Inland Northwest Health Services, of Spokane, has been awarded a $583,000 grant by the Washington state Health Authority to launch a pilot project that will involve setting up an Internet-based health-record bank for patients here early next year.
INHS says it will seek to recruit about 5,000 users for the health-record bank between February and June 2009. Patients of three Spokane-area health care providersRockwood Clinic PS, Heart Clinics Northwest PS, and Physicians Clinic of Spokanewill be the first to be asked to sign up.
In the pilot project, INHS will devise a system to allow patients to register for the new health-record bank through an Internet-based application called Google Health.
Those patients then will be able to upload certain data from INHS's electronic medical-records system to the Internet-based individual health records that the patients will create. The data that patients will be able to upload from the medical records system likely will include information such as lab results, prescriptions, and immunization records, says INHS spokeswoman Nicole Stewart.
The goal of the pilot project is to allow individuals to maintain a complete copy of their personal health record, Stewart says. They can keep the record up to date with data they input and with data they import from their electronic medical records, and share the information with their health-care providers, without having to re-create it from bits of information they gather from prescriptions and medical information, she says.
One of the problems patients face today is that they must request hard copies of their medical records from their general practitioner's office to take their records to a specialist's office, says Jac Davies, director of INHS's Northwest TeleHealth regional outreach and Health at Work programs.
She says the new system will give patients more access to their own medical information and therefore the ability to take more responsibility for their care.
"In the past, patients haven't been able to look at that record unless they specifically ask for it," she says. "People usually have to get hard copies of their record and carry it by hand between offices. This should simplify that process."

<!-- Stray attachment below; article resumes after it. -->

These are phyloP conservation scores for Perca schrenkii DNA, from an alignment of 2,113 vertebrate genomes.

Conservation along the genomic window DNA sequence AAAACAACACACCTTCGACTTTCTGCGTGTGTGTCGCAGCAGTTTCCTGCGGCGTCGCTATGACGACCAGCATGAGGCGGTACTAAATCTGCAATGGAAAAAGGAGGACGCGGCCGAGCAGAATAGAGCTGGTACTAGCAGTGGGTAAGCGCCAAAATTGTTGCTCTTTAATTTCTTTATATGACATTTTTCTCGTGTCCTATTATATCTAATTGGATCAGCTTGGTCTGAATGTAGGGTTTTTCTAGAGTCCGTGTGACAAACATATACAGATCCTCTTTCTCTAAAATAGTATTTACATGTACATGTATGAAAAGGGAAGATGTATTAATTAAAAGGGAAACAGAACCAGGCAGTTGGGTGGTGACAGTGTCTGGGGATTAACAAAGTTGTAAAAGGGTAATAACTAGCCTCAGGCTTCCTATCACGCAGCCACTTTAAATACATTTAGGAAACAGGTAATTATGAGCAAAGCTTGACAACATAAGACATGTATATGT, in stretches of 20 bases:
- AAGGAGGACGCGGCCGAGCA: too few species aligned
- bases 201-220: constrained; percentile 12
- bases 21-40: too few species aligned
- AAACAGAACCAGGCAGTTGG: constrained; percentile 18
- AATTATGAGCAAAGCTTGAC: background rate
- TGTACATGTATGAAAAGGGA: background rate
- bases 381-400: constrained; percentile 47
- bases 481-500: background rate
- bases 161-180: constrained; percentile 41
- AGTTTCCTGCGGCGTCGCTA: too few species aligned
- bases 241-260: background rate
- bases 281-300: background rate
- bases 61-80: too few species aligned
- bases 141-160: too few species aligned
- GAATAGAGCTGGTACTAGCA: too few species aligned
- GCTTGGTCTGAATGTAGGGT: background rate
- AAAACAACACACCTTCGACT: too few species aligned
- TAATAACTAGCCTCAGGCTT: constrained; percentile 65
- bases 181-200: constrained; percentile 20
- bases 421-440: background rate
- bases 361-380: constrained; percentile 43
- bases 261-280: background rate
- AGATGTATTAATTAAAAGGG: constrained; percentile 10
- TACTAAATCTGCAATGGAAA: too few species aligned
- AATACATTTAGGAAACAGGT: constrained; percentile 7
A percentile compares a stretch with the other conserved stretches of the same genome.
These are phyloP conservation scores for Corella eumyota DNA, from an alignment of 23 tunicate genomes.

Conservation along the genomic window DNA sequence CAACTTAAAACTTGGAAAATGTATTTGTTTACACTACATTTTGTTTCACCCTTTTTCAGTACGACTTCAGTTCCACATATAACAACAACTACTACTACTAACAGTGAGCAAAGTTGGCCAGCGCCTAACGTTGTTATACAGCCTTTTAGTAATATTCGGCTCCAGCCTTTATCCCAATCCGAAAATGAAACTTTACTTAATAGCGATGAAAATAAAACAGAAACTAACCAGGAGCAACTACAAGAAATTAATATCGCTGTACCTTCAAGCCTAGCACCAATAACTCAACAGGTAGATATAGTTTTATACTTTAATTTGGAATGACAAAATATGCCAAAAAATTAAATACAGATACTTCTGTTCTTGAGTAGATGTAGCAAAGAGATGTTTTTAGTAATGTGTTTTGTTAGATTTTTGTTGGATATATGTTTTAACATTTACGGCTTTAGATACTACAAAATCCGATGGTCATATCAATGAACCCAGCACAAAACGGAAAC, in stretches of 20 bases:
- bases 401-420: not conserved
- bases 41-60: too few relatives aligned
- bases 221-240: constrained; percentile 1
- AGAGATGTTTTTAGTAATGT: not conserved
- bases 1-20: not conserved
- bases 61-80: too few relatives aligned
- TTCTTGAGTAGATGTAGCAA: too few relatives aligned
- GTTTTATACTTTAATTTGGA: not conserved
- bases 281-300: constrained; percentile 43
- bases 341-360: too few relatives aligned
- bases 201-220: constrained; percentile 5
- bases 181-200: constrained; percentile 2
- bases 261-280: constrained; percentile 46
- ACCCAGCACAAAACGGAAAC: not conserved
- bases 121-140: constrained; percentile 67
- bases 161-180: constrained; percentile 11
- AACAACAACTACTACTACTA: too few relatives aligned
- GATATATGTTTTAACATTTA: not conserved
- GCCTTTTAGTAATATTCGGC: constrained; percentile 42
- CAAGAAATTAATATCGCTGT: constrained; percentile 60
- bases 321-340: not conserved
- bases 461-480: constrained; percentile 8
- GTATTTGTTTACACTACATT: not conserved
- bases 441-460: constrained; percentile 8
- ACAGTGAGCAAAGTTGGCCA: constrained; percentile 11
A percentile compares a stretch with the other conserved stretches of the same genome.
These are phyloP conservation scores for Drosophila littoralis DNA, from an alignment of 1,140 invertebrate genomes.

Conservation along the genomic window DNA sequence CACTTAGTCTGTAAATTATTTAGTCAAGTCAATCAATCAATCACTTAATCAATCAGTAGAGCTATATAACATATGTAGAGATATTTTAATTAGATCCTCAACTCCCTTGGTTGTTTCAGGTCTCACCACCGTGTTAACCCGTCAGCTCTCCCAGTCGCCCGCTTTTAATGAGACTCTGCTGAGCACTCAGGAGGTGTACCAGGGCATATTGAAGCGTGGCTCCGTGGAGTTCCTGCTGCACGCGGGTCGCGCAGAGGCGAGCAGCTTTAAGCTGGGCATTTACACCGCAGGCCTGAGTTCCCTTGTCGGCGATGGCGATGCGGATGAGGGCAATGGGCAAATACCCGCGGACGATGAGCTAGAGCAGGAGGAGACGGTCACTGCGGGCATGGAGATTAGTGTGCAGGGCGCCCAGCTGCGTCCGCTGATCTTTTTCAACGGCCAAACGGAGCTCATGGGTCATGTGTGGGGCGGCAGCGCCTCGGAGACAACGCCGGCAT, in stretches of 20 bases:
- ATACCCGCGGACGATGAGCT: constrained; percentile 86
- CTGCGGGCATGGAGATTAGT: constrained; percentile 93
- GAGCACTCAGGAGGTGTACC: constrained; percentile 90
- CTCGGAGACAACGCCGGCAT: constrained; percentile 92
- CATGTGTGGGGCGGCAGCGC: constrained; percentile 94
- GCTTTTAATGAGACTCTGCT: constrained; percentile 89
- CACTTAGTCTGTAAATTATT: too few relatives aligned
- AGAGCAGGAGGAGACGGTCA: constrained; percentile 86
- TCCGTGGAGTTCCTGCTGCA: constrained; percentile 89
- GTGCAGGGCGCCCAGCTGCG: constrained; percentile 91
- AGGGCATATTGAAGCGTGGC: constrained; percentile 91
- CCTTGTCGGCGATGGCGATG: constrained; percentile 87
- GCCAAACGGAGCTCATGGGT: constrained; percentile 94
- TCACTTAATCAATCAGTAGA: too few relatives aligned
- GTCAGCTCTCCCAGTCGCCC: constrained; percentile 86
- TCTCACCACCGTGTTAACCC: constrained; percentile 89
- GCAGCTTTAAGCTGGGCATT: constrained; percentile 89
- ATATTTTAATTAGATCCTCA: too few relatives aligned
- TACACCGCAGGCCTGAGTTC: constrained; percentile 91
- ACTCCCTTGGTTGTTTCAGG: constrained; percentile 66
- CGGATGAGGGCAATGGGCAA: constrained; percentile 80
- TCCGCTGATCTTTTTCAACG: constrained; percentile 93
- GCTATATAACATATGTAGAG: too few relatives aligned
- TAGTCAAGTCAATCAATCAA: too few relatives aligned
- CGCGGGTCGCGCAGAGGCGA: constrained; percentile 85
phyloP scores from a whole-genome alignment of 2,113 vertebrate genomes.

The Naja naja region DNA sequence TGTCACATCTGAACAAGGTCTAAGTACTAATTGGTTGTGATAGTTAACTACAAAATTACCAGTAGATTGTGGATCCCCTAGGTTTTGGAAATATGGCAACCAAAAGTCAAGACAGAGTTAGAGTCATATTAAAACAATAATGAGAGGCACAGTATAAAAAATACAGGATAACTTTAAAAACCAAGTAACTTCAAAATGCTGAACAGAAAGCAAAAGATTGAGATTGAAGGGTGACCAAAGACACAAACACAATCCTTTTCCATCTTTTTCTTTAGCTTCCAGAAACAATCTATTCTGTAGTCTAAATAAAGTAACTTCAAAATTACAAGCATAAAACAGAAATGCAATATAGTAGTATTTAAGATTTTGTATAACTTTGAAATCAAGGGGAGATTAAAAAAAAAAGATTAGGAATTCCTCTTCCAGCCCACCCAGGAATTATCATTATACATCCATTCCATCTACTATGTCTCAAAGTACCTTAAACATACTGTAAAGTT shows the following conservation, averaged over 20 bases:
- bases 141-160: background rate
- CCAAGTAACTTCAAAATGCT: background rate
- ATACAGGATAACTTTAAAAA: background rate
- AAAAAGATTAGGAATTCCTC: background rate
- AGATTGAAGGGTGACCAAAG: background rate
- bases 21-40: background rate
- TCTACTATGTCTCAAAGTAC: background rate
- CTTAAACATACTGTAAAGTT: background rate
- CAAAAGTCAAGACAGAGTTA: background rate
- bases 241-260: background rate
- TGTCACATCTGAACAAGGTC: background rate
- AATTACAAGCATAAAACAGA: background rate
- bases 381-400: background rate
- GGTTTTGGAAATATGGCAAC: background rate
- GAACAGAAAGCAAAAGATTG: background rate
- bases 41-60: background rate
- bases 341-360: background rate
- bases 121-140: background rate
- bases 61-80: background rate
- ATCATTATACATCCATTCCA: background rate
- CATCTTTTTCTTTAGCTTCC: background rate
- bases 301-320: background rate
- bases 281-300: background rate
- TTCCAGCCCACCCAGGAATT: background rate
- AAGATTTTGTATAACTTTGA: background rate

Davies says the patient should be able to print the records, and eventually be able to grant a physician access to view the records online.
Stewart says INHS has laid the groundwork for the project with its electronic medical-records system, getting the participation of clinics and physicians, and now is seeking to provide a patient-driven linkage.
Currently, 38 hospitals and medical facilities in Washington, Idaho, and California, including all of the hospitals in Spokane, use INHS's electronic medical-records system, which allows all those providers to access the same medical record for a patient, she says.
Davies says technical details of the system still are being worked out, but using Google Health as the computer application for the personal health record will save INHS time and money because it won't have to develop the health-record application from scratch. Google Health is an Internet-based personal health information storage system developed by Mountainview, Calif.-based Google Inc. It allows people to enter their personal and medical information to develop a health profile and to update the profile.
The element that still needs to be developed is the interface for uploading pertinent data from the patient's electronic medical record while ensuring that the patient's privacy and security is protected, Davies says.
That will include a system for authenticating a person's identity when he or she registers for the health-record bank. She says INHS expects to have the system online early in 2009.
INHS plans to use some of the grant money for marketing the program through literature it will provide doctors' offices within the partner programs, and for holding educational seminars at some of those locations, where it also will help people register for the system, Davies says. She says that patients who see doctors at Rockwood Clinic and the other locations will be invited to participate. She says starting small with a pilot project will allow INHS to resolve more easily some of the issues that likely will arise in implementing a new system.
Two other similar pilot projects will be launched around the same time in Cashmere, Wash., and Bellingham, Wash., by other providers through the same grant program. Those pilot projects will use a Microsoft application called HealthVault as the framework for the individual health record.
INHS, formed collaboratively by Spokane-area hospitals in 1994 to handle a group of health services, operates St. Luke's Rehabilitation Institute, the records-management system, Northwest TeleHealth video-conferencing network, and Northwest MedStar air-ambulance service.
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